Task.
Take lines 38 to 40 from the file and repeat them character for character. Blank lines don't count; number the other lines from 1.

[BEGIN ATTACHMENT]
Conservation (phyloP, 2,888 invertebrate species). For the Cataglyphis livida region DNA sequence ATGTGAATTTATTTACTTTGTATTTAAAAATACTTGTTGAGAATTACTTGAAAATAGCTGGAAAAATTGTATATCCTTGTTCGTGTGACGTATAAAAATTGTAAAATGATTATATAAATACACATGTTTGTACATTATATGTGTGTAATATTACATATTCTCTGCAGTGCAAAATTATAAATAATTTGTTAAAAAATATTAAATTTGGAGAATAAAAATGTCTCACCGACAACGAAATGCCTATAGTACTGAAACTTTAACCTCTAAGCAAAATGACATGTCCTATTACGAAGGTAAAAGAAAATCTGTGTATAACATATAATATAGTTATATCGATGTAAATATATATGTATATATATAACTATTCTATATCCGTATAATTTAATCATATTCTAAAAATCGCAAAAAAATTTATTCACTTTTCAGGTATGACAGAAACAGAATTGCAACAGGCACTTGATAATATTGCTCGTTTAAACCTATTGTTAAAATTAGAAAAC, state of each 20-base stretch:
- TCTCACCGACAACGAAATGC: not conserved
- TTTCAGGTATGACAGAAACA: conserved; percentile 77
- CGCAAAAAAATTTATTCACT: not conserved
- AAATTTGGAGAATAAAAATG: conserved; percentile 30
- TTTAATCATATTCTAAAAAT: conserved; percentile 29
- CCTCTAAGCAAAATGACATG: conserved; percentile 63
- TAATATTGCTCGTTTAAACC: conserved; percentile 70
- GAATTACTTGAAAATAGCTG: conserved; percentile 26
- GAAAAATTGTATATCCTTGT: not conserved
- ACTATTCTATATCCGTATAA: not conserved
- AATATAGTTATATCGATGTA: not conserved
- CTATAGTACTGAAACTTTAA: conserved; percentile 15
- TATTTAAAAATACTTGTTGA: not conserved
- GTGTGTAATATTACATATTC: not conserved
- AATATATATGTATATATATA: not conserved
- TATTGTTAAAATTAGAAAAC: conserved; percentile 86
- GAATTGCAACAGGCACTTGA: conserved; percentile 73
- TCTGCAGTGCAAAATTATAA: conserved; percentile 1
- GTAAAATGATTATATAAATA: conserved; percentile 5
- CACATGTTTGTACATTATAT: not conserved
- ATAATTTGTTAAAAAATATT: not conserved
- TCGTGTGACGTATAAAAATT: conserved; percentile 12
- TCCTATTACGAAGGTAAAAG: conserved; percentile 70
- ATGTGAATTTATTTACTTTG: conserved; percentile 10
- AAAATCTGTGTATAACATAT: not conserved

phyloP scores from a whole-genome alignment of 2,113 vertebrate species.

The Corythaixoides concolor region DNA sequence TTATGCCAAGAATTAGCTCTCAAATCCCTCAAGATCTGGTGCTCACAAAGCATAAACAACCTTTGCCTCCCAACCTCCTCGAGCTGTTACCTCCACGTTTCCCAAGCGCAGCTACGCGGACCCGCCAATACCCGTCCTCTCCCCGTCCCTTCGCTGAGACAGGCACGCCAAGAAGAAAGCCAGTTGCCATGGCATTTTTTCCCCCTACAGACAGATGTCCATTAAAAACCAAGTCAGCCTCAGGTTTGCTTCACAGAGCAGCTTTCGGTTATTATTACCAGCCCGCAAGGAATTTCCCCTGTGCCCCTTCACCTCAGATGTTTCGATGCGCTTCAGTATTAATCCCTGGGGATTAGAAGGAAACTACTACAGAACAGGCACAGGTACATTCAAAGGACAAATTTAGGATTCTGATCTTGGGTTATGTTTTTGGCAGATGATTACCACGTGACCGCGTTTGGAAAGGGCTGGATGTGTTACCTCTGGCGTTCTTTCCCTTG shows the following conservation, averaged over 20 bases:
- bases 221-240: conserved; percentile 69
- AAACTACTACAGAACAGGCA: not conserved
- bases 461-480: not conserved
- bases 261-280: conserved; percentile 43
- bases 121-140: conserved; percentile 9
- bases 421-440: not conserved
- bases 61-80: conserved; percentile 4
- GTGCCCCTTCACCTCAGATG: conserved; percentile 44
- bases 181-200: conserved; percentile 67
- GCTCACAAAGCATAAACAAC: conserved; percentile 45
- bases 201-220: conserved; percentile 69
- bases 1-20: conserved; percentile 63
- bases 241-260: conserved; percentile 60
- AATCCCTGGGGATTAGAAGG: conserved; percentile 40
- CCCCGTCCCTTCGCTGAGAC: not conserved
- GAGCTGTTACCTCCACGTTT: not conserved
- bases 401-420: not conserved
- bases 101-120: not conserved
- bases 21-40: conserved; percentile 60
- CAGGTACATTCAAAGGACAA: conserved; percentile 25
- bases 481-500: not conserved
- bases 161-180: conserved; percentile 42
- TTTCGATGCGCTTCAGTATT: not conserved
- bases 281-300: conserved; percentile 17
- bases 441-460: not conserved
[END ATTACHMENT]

- GCTCACAAAGCATAAACAAC: conserved; percentile 45
- bases 201-220: conserved; percentile 69
- bases 1-20: conserved; percentile 63